Toward new horizons: The future of bisphosphonate therapy

Research output: Contribution to journalArticle

49 Citations (Scopus)

Abstract

Bisphosphonate therapy has become a standard of care for patients with malignant bone disease. In addition, preclinical and preliminary clinical data suggest that bisphosphonates may prevent cancer-treatment-induced bone loss (CTIBL) and the development of malignant bone disease in patients with early-stage cancer. Patients who receive adjuvant hormonal therapy for breast cancer or androgen-deprivation therapy for prostate cancer are at an especially high risk for CTIBL because of reduced estrogenic signaling. Oral clodronate (Bonefos®; Anthra Pharmaceuticals; Princeton, NJ), oral risedronate (Actonel®; Proctor and Gamble Pharmaceuticals, Inc.; Cincinnati, OH), and i.v. zoledronic acid (Zometa®; Novartis Pharmaceuticals Corp.; East Hanover, NJ) have all demonstrated promise in preventing CTIBL in patients receiving hormonal therapy for breast cancer. Zoledronic acid has demonstrated efficacy with the longest between-treatment interval (3-6 months) and is currently being investigated in the Zometa®/Femara® Adjuvant Synergy Trials (Z-FAST and ZO-FAST in the United States and Europe, respectively). In patients receiving androgen-deprivation therapy for prostate cancer, i.v. pamidronate (Aredia®; Novartis Pharmaceuticals Corp.) and i.v. zoledronic acid both have demonstrated significant benefits over placebo, but only zoledronic acid produced significant increases in bone mineral density compared with baseline values. Additionally, bisphosphonates have demonstrated antitumor activities in preclinical models, and clinical trials with oral clodronate suggest that bisphosphonates might prevent or delay bone metastasis in patients with early-stage breast cancer. Clinical trials are investigating the effect of zoledronic acid on disease progression in patients with breast cancer, prostate cancer, and non-small cell lung cancer. The results of these clinical trials should further define the clinical benefit of bisphosphonates in the oncology setting.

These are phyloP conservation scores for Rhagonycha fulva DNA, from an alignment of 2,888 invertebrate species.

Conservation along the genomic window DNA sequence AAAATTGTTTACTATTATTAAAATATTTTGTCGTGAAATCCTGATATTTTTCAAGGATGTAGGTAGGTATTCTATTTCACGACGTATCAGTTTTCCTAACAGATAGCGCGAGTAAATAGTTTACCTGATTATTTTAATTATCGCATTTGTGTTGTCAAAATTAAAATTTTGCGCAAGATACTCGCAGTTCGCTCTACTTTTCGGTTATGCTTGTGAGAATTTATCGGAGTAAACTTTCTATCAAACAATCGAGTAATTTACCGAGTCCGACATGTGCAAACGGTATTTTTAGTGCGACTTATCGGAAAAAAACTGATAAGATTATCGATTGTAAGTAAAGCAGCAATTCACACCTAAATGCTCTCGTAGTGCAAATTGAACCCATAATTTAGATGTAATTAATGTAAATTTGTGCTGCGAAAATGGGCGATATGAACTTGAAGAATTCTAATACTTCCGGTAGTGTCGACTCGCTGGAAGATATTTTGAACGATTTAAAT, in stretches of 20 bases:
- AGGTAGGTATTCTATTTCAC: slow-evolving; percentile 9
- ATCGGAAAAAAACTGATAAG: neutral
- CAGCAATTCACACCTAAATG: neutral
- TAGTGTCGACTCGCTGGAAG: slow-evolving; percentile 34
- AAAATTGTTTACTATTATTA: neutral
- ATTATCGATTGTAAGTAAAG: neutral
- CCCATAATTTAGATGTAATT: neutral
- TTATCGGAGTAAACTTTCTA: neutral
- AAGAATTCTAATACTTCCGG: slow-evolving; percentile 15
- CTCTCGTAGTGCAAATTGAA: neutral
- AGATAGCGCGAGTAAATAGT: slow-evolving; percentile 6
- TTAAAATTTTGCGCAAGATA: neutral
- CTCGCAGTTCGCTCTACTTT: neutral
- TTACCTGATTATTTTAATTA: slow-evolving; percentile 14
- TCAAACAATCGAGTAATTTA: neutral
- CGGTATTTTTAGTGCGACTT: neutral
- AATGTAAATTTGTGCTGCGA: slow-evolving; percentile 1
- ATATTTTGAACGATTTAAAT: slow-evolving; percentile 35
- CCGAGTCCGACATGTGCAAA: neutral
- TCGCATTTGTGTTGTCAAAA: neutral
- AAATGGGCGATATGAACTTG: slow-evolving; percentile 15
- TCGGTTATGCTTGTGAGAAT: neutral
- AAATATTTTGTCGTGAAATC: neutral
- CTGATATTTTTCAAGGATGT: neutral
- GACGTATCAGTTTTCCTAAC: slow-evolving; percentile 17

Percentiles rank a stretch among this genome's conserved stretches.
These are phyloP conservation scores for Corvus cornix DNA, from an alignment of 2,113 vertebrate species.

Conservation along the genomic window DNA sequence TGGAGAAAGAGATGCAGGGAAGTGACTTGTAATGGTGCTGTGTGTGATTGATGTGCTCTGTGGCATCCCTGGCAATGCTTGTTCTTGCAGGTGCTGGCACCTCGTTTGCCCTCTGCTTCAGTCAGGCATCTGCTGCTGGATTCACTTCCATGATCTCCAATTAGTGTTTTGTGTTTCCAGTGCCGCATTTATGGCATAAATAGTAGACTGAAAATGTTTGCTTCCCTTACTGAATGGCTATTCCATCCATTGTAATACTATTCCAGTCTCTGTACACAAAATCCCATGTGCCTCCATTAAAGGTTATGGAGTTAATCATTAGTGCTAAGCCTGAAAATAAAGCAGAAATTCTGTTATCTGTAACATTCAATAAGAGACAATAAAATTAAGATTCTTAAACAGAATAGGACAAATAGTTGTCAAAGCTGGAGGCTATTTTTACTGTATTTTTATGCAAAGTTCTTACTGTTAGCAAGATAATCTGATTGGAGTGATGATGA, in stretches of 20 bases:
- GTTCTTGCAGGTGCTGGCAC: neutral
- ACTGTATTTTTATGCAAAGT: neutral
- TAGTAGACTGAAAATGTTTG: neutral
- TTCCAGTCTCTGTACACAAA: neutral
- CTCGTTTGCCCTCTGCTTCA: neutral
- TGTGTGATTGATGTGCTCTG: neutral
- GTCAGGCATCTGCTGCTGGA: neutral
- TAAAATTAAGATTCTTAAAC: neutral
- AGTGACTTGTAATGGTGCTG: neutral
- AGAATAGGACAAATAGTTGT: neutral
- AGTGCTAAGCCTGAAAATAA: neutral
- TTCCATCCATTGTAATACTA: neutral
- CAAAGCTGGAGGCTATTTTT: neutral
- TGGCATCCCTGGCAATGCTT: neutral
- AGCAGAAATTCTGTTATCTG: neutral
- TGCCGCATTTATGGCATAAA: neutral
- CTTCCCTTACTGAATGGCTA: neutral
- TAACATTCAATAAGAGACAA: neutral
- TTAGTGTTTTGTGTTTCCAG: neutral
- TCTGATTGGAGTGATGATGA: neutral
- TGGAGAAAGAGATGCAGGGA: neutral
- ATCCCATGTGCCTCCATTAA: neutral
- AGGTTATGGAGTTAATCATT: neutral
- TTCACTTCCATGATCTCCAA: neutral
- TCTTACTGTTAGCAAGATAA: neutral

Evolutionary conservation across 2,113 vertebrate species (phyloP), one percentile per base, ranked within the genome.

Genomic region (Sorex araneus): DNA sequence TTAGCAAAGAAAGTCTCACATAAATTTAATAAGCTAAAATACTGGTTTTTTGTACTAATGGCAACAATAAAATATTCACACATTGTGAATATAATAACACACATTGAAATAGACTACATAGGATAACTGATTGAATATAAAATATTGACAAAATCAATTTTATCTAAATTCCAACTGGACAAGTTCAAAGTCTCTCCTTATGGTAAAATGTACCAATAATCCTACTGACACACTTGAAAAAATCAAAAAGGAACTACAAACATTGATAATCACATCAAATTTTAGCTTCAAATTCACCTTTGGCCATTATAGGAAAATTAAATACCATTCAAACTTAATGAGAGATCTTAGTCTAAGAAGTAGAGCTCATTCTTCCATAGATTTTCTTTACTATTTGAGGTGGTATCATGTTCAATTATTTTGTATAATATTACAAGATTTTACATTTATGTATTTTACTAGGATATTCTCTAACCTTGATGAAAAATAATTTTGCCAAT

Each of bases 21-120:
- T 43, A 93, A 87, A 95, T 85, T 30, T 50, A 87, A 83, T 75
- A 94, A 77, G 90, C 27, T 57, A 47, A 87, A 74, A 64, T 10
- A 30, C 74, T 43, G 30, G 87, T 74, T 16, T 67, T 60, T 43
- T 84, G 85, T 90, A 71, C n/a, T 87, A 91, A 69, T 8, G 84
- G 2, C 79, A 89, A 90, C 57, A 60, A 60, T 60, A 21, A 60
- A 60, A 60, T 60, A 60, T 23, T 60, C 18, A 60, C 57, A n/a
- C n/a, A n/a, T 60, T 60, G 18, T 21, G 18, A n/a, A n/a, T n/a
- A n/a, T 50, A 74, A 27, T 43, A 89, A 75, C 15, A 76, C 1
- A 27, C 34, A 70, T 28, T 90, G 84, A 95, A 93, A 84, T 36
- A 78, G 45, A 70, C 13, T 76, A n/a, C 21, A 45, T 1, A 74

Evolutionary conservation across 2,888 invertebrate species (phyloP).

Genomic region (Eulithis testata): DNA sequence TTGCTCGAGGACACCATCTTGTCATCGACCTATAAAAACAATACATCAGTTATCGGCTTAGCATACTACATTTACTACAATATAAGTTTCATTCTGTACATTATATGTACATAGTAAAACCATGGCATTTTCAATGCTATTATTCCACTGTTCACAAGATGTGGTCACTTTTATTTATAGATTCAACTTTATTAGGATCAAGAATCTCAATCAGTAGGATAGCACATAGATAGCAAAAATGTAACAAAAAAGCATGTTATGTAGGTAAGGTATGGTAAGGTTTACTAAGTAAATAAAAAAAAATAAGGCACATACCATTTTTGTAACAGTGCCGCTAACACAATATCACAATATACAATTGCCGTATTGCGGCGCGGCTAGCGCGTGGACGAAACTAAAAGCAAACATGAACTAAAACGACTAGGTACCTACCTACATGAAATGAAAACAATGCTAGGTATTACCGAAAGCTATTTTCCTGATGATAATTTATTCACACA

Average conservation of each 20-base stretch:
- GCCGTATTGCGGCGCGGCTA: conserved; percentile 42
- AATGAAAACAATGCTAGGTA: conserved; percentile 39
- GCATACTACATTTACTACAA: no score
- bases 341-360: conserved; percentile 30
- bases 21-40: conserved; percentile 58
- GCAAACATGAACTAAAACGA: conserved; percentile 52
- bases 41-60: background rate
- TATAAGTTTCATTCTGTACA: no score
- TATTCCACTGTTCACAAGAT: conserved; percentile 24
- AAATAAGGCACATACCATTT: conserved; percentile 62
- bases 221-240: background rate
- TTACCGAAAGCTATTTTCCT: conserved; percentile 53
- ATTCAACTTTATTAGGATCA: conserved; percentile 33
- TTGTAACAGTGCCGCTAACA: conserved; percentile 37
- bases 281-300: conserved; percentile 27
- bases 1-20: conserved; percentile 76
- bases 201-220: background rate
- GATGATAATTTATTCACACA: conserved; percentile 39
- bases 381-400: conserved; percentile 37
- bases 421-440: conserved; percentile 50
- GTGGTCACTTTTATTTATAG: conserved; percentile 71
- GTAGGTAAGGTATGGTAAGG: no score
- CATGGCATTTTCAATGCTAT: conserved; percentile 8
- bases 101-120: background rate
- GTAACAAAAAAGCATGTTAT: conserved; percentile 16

Original languageEnglish (US)
Pages (from-to)38-47
Number of pages10
JournalOncologist
Volume9
Issue numberSUPPL. 4
DOIs
StatePublished - Oct 25 2004

Fingerprint

zoledronic acid
Diphosphonates
pamidronate
Clodronic Acid
Prostatic Neoplasms
Breast Neoplasms
Therapeutics
letrozole
Bone Diseases
Clinical Trials
Bone and Bones